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People checking out a few of the static displays on the tarmac at the 2012 MCAS Air Show
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MCAS airshow wows crowd
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An overcast sky and a slight breeze meant near perfect flying conditions for the military and civilian performers of the 50th Annual Marine Corps Air Station Yuma Airshow and Open House on Saturday.
“The airshow gods are smiling upon us,” said Colonel Robert C. Kuckuk, commanding officer of MCAS Yuma, who noted the conditions were also very pleasant for the spectators.
“We are very lucky. It has been great. We don't have the temperatures that we thought and we've had a little break from the sun with the overcast, so it has been just perfect airshow watching and airplane watching weather.”
Tens of thousands of spectators crammed the flight line at the base to watch in awe and amazement as military and civilian pilots performed aerial stunts and acrobatic displays.
“We expected about 50,000 and I think we are going to bump right up against that or maybe more,” Kuckuk said, noting that the airshow continues to be popular even after 50 years because of the excellent relationship the Marine base has with the civilian population in the area.
“We continue to get support from the city and support from the performers and everyone else, (which shows) that they want to keep coming back year after year to have an airshow.”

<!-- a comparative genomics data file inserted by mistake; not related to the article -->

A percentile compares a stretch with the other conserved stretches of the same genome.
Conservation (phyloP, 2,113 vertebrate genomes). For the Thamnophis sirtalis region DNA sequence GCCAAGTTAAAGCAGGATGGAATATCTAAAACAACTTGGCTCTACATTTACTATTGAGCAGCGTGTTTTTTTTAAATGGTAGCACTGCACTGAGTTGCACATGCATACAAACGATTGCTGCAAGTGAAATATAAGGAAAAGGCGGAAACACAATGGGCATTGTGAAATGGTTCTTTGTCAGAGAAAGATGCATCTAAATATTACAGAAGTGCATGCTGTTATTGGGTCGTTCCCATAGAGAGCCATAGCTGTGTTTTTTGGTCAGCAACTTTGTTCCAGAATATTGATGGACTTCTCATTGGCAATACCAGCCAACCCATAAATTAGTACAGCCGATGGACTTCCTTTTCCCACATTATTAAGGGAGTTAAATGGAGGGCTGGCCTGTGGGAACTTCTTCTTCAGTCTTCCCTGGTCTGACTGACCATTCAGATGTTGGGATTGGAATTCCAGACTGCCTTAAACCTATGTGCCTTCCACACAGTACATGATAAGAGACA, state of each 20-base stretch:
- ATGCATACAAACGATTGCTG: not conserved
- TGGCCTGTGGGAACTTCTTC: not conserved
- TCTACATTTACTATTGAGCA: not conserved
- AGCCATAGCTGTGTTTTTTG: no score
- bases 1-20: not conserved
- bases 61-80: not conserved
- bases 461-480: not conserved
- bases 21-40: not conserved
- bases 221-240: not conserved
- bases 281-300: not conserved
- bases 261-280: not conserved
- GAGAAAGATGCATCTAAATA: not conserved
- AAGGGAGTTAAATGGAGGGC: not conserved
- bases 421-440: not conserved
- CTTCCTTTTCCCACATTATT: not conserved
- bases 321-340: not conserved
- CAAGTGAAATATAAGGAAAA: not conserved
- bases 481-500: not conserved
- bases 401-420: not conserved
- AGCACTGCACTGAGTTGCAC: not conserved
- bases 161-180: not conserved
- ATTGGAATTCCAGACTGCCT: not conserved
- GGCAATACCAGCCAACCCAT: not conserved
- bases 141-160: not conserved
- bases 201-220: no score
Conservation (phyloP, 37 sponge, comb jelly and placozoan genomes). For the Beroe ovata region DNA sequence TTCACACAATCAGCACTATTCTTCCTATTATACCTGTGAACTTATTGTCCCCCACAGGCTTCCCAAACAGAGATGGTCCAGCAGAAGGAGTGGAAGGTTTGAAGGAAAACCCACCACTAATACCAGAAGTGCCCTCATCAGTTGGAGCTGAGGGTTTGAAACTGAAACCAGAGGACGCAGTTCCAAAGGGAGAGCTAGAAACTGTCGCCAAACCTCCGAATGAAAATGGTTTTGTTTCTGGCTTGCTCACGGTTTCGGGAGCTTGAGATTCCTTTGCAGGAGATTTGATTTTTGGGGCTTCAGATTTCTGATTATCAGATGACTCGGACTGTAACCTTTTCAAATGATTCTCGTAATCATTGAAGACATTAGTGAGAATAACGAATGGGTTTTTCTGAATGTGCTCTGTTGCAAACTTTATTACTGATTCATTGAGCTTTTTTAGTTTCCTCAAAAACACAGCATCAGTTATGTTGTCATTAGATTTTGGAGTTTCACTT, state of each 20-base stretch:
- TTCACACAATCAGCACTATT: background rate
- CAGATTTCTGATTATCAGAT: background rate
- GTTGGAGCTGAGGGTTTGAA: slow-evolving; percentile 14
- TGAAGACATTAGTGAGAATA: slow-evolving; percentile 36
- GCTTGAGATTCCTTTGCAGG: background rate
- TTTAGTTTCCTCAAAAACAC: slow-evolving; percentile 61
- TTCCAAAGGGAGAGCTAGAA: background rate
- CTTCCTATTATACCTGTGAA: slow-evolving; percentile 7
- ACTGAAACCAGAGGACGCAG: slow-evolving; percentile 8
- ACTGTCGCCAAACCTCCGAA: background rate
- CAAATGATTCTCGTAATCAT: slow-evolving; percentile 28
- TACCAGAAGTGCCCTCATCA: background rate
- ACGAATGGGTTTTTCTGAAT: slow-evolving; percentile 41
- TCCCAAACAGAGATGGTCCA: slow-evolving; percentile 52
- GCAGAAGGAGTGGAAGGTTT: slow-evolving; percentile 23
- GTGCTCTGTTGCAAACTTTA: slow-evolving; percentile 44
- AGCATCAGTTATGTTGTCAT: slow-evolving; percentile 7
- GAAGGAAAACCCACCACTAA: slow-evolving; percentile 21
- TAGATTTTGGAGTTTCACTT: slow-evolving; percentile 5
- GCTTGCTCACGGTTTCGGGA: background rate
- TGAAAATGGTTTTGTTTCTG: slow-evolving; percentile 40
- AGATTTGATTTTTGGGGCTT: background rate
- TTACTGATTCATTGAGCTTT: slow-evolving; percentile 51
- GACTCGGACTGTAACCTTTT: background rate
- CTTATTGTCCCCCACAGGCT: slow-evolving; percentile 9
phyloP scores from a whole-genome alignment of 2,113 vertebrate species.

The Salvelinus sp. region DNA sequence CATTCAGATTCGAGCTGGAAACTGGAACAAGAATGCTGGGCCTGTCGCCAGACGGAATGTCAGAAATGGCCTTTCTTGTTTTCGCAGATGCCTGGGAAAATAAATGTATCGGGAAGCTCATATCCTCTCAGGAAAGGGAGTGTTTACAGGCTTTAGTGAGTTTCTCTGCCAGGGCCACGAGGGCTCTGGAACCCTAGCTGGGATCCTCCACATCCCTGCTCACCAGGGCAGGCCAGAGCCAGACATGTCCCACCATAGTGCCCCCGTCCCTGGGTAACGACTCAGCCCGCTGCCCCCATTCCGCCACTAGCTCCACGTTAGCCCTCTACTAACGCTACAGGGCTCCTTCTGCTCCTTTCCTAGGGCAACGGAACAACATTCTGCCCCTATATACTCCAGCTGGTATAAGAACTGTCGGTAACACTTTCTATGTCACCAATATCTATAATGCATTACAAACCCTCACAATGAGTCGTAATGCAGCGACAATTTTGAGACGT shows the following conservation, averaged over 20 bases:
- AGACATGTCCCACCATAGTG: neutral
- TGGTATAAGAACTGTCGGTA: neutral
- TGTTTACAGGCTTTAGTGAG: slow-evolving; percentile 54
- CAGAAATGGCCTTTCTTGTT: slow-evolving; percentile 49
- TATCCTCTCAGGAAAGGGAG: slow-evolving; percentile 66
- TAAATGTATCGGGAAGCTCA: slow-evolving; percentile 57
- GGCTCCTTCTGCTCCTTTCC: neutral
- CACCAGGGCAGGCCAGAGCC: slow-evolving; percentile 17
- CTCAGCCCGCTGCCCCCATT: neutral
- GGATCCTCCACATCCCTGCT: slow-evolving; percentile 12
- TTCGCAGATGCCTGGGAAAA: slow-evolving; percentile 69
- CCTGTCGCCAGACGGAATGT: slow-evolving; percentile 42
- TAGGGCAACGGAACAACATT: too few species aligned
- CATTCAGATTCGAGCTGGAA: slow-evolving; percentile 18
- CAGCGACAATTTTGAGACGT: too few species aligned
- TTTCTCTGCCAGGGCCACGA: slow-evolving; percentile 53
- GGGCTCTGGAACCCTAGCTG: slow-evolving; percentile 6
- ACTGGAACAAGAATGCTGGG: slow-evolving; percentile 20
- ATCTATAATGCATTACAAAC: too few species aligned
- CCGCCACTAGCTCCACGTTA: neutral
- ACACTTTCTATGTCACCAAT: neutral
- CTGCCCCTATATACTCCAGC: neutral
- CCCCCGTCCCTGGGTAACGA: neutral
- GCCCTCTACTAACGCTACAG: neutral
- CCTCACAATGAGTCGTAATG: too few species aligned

For Frank Kingston Smith, who has been the announcer for the MCAS Yuma Airshow for all but one year since 1993, not even cancer could keep him away.
Last summer, doctors found a tumor the size of a chicken egg in Smith's colon during a routine physical.
“It was a pretty good size,” Smith said during a break on Saturday morning.
Smith had the tumor removed and began chemotherapy treatments in September. His treatments have been ongoing, and are expected to be completed in April.
“I hate the chemotherapy because it makes me stupid,” he said. “You are hazy and fatigued all the time.”
Smith didn't want to miss the airshow in Yuma, so his doctor agreed to let him skip his chemotherapy treatments for two weeks. He will resume treatments on Monday.
“This is the first show of the season,” he said. “It is great fun, it's a great place to be, and it has the most appreciative spectators I have ever seen in my life.”
The show began with a skydiving demonstration and the special recognition of Cpl. Karandeep France, an avionics and communication technician for Marine Aviation Logistics squadron 13, who was named the MCAS Yuma Marine of the year in 2011.
Then a flight of American-made World War II era fighter aircraft took to the sky as part of a demonstration by the Commemorative Air Force.
Next up, replicas of the Japanese Zero and Japanese fighter bombers that bombed Pearl Harbor on Dec. 7, 1941, re-enacted the infamous sneak attack.
The spectators watched as the small squadron of aircraft dive-bombed the “USS Oklahoma” and “USS Arizona,” out on the tarmac as an announcer told the history of that fateful day. The re-enactment included pyrotechnics that exploded as each aircraft flew overhead.
The airshow also included several demonstrations by military personnel who flew an MV-22 Osprey, an F/A-18 fighter jet, and an AV-8B Harrier.
The show concluded with a demonstration by the U.S. Air Force Thunderbirds. The expert pilots flew their F-16s in very tight formation, completed sharp turns in tandem, and pulled off death-defying feats.
One of the most breathtaking maneuvers involved two F-16s who flew head on from opposite directions at breakneck speeds. The two aircraft narrowly avoided a collision as they passed within feet of each other in the air, much to the delight of the thousands of spectators.
Chris McDaniel can be reached at firstname.lastname@example.org or 539-6849.